Indeed, singing placebo is the essence of the verse on which I sailed into faith—“Now faith is being sure of what we hope for and certain of what we do not see” (Hebrews 11:1 TNIV). As in this verse, when one knowingly takes a placebo, hoping and knowing become synonymous, and—inexplicably—we are cured.

03 January 2011

choose, choosing, choice, chosen

Last night my 17 year old daughter Lulu and her friend and I discussed wealth. I had heard part of an NPR broadcast on the subject and was intrigued when some wealth scholar discussed historical differences in how wealth worked. Previously, people used to amass wealth and then live from it. So, as I pointed out, in Jane Austen novels, people were routinely described in terms of how many pounds a year they lived from. Their base income defined them, but they seemed to live pretty nearly the same lives as those with less. The broadcast went on to say that the wealthy these days, by contrast, must keep buying more and bigger houses and yachts and so on. These things—not the money they live from—define them. These things also place them outside the life of ordinary people. They live a life removed.

Another expert on the broadcast pointed out that, though the U. S. is so wealthy that even our poorest would be seen as rich by global standards, nevertheless, no matter how much money they have, Americans generally consider, not themselves, but only those who make twice as much as they do to be wealthy. Thus, none would refer to themselves as "wealthy."

I told the teenagers that from now on I was going to regard myself as and call myself rich. After all, I enjoy a house, daily showers in hot water, virtually any food that I can think of (and find ingredients for, here in the Oklahoma countryside), the leisure to run 21 miles a week, a gorgeous vista of fields and trees and birds from my living room (aka office) window, several dependable sources of income (jobs, husband's job, savings), and so much more that I can’t begin to list it all.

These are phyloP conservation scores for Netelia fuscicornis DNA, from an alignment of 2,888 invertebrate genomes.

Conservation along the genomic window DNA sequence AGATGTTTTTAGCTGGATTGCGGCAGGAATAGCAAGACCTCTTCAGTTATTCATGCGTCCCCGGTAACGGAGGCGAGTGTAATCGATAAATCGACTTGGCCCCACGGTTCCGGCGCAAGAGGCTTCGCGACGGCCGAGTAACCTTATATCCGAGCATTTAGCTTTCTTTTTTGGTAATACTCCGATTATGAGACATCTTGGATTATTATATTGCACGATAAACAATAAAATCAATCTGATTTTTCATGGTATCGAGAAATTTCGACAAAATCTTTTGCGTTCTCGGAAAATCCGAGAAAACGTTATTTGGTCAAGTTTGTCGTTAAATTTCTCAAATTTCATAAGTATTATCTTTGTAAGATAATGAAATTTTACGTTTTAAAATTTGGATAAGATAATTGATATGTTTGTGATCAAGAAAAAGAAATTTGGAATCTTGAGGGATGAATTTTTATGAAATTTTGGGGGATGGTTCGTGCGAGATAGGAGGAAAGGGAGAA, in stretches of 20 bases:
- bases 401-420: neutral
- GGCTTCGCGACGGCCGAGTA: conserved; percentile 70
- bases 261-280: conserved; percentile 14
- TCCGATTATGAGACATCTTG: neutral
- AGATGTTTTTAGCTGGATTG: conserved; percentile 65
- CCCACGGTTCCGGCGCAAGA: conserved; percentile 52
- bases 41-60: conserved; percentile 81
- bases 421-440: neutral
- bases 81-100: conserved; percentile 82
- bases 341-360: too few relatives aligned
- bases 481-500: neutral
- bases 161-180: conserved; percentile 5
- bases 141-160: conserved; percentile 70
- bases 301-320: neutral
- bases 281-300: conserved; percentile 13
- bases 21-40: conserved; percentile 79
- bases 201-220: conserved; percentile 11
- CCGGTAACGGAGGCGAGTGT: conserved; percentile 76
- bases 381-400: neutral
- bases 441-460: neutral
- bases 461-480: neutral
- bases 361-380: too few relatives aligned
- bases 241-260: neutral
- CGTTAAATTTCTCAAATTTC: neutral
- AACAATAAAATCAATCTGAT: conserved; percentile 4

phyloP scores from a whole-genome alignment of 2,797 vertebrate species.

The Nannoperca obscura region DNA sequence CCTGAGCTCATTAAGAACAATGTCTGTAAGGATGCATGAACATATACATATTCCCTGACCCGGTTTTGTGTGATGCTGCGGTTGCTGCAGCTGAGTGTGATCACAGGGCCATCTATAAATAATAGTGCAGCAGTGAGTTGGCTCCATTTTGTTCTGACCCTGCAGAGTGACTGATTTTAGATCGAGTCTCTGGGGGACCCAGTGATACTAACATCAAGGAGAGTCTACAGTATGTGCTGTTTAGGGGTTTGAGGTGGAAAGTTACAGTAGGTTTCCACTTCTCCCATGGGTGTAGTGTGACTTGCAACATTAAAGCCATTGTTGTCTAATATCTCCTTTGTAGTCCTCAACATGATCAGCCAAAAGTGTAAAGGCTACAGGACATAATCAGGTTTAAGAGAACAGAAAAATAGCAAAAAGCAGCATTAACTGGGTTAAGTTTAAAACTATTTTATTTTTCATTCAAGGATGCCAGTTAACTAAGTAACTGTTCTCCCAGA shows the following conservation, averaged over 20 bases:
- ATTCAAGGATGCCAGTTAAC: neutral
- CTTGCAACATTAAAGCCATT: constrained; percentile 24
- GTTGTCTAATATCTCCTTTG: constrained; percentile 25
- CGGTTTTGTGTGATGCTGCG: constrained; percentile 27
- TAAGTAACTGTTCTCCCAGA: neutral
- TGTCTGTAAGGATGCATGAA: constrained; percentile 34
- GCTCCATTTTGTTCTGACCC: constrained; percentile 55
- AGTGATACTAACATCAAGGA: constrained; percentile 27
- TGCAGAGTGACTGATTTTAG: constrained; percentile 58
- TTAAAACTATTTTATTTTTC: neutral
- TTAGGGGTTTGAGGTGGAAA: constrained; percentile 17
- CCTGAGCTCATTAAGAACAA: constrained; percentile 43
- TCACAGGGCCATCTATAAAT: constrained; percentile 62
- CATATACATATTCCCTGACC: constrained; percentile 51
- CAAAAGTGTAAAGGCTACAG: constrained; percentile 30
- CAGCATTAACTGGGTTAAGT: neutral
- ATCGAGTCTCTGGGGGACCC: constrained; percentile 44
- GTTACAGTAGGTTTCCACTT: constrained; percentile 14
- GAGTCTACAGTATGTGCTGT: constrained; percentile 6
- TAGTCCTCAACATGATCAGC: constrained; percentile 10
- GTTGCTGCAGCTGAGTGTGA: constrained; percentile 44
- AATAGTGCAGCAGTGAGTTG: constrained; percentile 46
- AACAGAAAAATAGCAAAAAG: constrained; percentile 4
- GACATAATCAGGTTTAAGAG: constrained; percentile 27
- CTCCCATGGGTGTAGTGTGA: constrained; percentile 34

To my surprise, Lulu—who, like most teenagers and many adults in my acquaintance, seems frighteningly acquisition-minded—ardently agreed. In her Western Civilization class—which she disparagingly referred to as her “Bible study,” because her Christian professor often discusses matters of faith—she had studied what she called the “seven cardinal virtues,” companions to the seven deadly sins. One of them, she said, referenced just such views on wealth as I was expressing (who knew?!) but she couldn’t remember the word for it, so this morning, while she slept, I did some research.

Temperance was probably the word she was looking for, and it’s a good one. But my research brought me to a broader expression of the notion as one of the more encompassing “four cardinal virtues,” prudence. The word has a history as meaning not caution but something more like practical wisdom and was seen by Greeks as well as medieval Scholastics as the root of all virtue: the ability to choose wisely.